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The following is a erlang function. I don't understand how lists:map function is used here. Could someone please explain?

% perform M runs with N calls to F in each run.
% For each of the M runs, determine the average time per call.
% Return, the average and standard deviation of these M results.

time_it(F, N, M) ->
      G = fun() -> F(), ok end,
      NN = lists:seq(1, N),
      MM = lists:seq(1, M),
      T = lists:map(
            fun(_) ->
          T0 = now(),				% start timer
          [ G() || _ <- NN ], 			% make N calls to F
          1.0e-6*timer:now_diff(now(), T0)/N	% average time per call
        end,
        MM
          ),
      { avg(T), std(T) }.

Thanks.

also, I don't know the proper syntax when using this function. For example, I have a dummy() function take 1 parameter. I get an error while trying to time the dummy function.

moduleName:time_it(moduleName:dummy/1, 10, 100).

the above would evaluate to illegal expression.

Actually, now with the correct syntax, the function can be invoked correctly with:

moduleName:time_it(fun moduleName:dummy/1, 10, 100).

However, it will throw a exception saying invoking dummy function without passing any parameter. I think this line is the villain, [ G() || _ <- NN ], I have no idea how to fix it.

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1  
What's the reason for G = fun() -> F(), ok end instead of directly calling F() NN times? –  Zed Oct 11 '09 at 5:54
    
My initial guess was that this was a mistaken optimization to "throw away" the output of F() in case by accumulating it in the list comprehension it slowed things down. So I tried it and it does make a difference! If your F outputs something like a list of 255 integers, then running it enough times is slower inside a list comprehension than calling G(). Perhaps this is due to the overhead of building up the list. Using lists:foreach is a better solution - this is much faster than the list comprehension, and no need to nest the function. –  Rob Charlton Oct 26 '09 at 18:54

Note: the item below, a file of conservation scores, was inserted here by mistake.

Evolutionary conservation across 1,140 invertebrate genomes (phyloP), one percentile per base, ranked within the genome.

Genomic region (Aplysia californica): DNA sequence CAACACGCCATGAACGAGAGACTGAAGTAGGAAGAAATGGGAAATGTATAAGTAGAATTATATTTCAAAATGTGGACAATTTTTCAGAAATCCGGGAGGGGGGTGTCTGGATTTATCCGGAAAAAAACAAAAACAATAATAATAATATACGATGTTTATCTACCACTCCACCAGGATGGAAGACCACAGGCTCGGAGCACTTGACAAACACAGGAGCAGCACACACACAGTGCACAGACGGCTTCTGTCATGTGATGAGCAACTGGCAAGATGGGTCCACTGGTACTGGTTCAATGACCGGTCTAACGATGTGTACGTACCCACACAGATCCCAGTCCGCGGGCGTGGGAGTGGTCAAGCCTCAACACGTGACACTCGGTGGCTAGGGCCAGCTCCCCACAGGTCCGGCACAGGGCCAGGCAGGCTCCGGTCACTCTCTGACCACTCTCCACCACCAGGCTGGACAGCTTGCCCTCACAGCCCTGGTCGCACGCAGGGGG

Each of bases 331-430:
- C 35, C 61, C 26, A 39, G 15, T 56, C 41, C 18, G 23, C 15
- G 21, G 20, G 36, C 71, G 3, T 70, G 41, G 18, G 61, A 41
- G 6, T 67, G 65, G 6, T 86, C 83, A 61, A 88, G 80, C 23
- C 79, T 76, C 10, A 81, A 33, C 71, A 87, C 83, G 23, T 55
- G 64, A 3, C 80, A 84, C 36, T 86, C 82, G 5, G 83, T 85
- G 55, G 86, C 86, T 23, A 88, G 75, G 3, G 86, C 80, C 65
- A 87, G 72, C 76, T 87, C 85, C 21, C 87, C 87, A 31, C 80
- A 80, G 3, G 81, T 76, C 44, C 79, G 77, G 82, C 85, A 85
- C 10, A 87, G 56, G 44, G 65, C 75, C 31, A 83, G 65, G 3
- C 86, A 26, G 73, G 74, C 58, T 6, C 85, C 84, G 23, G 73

4 Answers 4

up vote 4 down vote accepted

map is used here to execute the function

T0 = now(),                           % start timer
[ G() || _ <- NN ],                   % make N calls to F
1.0e-6*timer:now_diff(now(), T0)/N    % average time per call

for each element of MM. map will return a new list of the same size, where each element of the new list is the result of applying the above function to the corresponding element of MM.

You can invoke time_it like:

moduleName:time_it(fun moduleName:dummy/1, 10, 100).
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results(N, F) when N >= 0 -> results(N, F, []).
results(0, _, Acc) -> lists:reverse(Acc);
results(N, F, Acc) -> results(N-1, F, [F() | Acc]).

repeat(0, F) -> ok;
repeat(N, F) when N > 0 ->
    F(),
    repeat(N-1, F).

With these:

T = results(M, fun () ->
                   T0 = now(),
                   repeat(N, G),
                   1.0e-6 * timer:now_diff(now(), T0)/N
               end)

Make sense, now?

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If you have a function moduleName:dummy/1 you can do one of the following

  1. If you can edit time_it/3, then make it call F(constant_parameter) instead of F(). I assume this is the case.
  2. Otherwise, call M1:time_it(fun() -> M2:dummy(constant_parameter) end, N, M). dummy will not be called directly, but only by F inside time_it.
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The purpose of lists:map in the time_it function is just to run the inner function M times. When you see this pattern:

L = lists:seq(1,M),
lists:map(fun(_)-> Foo() end, L)

It just means call Foo() again and again M times, and return the results of each call in a list. It actually makes a list of integers [1,2,3,...N] and then calls Foo() once for each member of the list. The author of time_it does this same trick again, because time_it needs to call the function you give it N*M times. So inside the outer loop that runs M times they use a different technique to run the inner loop N times:

L = lists:seq(1,N),
[Foo() || _ <- L]

This has exactly the same result as the code above, but this time Foo is called N times.

The reason you are having trouble using time_it with your dummy function is that time_it takes a function with 0 parameters, not 1. So you need to make a dummy function and call it like this:

dummy() -> 
    %% do something here you want to measure
    ok.

measure_dummy() ->
    time_it(fun someModule:dummy/0, 10, 100).
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